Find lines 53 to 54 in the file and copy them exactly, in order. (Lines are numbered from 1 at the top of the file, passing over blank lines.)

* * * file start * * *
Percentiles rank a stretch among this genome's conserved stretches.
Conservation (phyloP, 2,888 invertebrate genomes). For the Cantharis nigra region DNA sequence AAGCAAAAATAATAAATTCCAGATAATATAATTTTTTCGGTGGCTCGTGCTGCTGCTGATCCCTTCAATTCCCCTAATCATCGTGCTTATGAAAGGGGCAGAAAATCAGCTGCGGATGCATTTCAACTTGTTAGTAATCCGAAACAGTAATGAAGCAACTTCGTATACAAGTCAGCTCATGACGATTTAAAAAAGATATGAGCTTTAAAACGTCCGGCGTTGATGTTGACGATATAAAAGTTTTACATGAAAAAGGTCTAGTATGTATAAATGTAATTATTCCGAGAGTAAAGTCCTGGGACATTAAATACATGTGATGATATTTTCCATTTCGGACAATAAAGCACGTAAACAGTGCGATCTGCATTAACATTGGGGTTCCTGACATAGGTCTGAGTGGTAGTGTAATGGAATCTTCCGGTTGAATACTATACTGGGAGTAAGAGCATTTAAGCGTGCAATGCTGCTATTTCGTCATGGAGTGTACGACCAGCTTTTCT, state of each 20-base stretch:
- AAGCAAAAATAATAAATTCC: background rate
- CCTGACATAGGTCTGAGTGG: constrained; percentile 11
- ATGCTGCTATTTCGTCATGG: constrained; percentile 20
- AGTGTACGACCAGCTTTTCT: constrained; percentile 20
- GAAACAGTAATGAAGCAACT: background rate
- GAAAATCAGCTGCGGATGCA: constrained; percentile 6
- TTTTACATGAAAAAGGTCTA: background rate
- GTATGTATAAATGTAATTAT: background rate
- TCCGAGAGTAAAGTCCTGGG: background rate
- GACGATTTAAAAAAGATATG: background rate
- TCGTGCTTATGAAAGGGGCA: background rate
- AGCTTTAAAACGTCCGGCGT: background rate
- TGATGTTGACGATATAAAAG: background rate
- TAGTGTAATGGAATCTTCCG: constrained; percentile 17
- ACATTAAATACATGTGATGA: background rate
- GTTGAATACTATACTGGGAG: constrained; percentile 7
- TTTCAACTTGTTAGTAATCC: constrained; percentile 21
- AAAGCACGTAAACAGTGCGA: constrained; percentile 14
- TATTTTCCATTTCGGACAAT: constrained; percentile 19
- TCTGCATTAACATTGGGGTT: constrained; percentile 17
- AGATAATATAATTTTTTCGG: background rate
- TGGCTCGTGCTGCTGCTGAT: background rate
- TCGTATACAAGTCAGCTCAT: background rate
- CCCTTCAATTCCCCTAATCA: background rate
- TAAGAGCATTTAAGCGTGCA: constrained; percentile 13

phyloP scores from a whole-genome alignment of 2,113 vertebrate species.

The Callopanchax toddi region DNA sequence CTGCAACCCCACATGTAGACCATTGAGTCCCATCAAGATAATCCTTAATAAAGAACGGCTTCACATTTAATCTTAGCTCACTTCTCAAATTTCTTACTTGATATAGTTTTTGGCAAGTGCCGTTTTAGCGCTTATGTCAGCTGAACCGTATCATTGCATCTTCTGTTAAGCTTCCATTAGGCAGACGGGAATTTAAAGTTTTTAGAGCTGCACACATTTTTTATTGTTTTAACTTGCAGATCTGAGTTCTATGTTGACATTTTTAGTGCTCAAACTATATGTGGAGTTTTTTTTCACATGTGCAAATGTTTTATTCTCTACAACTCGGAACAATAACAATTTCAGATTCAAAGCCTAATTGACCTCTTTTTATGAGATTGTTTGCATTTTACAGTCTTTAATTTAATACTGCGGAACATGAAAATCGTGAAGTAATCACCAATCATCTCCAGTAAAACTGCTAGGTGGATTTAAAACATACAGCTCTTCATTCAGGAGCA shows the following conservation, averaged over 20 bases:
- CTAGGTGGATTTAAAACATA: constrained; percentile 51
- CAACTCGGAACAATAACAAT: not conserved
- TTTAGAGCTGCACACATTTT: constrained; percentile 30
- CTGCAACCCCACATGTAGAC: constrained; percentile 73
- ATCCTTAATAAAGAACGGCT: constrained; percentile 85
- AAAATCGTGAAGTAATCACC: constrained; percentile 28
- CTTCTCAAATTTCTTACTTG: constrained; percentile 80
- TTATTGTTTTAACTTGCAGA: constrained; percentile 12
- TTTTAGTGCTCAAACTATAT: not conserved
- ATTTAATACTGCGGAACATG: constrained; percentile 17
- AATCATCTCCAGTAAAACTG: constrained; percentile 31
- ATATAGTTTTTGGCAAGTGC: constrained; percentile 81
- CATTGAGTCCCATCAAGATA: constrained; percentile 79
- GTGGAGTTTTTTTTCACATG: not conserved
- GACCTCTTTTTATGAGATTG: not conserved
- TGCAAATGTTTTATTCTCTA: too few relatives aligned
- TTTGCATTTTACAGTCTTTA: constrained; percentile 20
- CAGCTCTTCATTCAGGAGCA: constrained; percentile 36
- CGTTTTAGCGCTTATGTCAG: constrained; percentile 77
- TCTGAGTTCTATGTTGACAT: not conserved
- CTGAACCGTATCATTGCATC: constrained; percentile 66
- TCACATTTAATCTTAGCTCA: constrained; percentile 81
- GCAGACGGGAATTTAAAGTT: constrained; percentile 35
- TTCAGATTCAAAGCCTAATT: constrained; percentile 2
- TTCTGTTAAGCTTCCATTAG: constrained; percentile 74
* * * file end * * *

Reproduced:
- TTCAGATTCAAAGCCTAATT: constrained; percentile 2
- TTCTGTTAAGCTTCCATTAG: constrained; percentile 74